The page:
Biden AdministrationUkraine InvasionInflationEnergyCybersecurity

Biden says inflation is ‘hurting’ U.S. families, blames pandemic

May 10, 2022, 5:23 PM UTC

President Joe Biden blamed high inflation on pandemic disruptions to the economy and Russia’s invasion of Ukraine, acknowledging that rising prices are “hurting” American families ahead of the November midterms.

In remarks at the White House on Tuesday, Biden again criticized Republican tax and economic proposals, saying his plans to fight inflation will lower costs while the GOP seeks to raise taxes on many Americans and “let companies off the hook.”

Biden said that his economic policies had helped slash unemployment and raise wages and that his administration was considering dropping Trump-era tariffs to combat rising prices. 

“We’re discussing that right now,” he said in response to a reporter’s question after his speech. “We’re looking at what would have the most positive impact.”

But he acknowledged the harm rising prices are inflicting on many U.S. families.

“For every worker I met who’s gained a little bit of breathing room to seek out a better-paying job, for every entrepreneur who has gained the confidence to pursue their small business dreams, I know that families all across America are hurting because of inflation,” he said. 

Solutions, he said, begin with the Federal Reserve, and he noted that he’s made several nominations for the central bank’s board of governors.

“While I’ll never interfere with the Fed’s judgments, decisions or tell them what they have to do—they’re independent, they’re independent—I believe that inflation is our top economic challenge right now,” Biden said. “I think they do, too.”

With inflation at a four-decade high ahead of midterm elections in November that will decide control of Congress, Biden’s top aides have concluded that their best electoral strategy is to try to draw a sharp contrast with Republican policies.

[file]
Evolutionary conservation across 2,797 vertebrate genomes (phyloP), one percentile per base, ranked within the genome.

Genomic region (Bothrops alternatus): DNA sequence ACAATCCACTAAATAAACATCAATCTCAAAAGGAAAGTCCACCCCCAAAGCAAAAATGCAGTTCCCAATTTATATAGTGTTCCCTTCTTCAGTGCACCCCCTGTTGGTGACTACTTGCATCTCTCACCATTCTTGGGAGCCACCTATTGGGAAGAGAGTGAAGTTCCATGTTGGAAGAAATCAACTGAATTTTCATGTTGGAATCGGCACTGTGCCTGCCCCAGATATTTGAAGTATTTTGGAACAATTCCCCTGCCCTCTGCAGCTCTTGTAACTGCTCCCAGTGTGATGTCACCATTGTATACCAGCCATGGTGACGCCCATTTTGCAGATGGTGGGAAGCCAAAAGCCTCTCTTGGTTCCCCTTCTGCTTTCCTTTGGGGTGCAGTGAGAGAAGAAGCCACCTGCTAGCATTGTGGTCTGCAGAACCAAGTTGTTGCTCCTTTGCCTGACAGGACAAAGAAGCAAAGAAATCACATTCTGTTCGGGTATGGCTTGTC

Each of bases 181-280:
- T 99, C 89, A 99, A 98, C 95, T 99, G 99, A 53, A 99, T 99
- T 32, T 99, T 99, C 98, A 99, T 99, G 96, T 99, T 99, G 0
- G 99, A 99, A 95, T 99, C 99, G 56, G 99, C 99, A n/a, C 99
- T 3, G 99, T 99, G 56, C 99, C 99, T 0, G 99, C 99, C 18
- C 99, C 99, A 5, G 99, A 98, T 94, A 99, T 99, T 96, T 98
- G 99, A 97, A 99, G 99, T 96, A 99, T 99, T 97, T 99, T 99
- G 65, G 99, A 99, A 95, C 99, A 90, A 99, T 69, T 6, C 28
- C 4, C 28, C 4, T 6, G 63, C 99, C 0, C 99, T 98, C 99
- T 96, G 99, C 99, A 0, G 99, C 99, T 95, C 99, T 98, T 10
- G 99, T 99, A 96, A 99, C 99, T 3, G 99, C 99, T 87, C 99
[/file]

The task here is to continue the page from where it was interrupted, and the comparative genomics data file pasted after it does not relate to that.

They have targeted a proposal by a senior Republican senator, Rick Scott of Florida, that includes requiring all Americans to pay some federal income tax and requiring Congress to reauthorize all federal legislation every five years, which Democrats say would put entitlements like Social Security and Medicare at risk of repeal.

“They don’t want to solve inflation by lowering your costs—they want to solve it by raising your taxes and lowering your income,” Biden said. “I happen to think it’s a good thing when American families have a little more money in their pockets.”

Republican leaders including Senator Mitch McConnell of Kentucky have distanced themselves from Scott’s proposal, and the Florida senator has excoriated Biden for focusing on him. On Tuesday, before Biden’s inflation remarks, Scott said in a statement that the president should begin fighting inflation by resigning from office.

Asked to respond to Scott’s statement, Biden said of the senator: “The man has a problem.”

Biden’s speech comes the day before the federal government releases its latest monthly data on inflation, which has has reached the highest level since December 1981. 

Economists expect consumer prices to moderate to 6.9% on average this year before falling to 2.4% in 2024, according to a Bloomberg survey earlier this month.

The Federal Reserve last week hiked interest rates by the most since 2000 in its strongest move yet to tame rising prices. 

National polling shows the rising cost of gas, rent and food are a prime public concern, a worrying data point for Democrats six months ahead of the November elections.

—With assistance from Justin Sink and Josh Wingrove.

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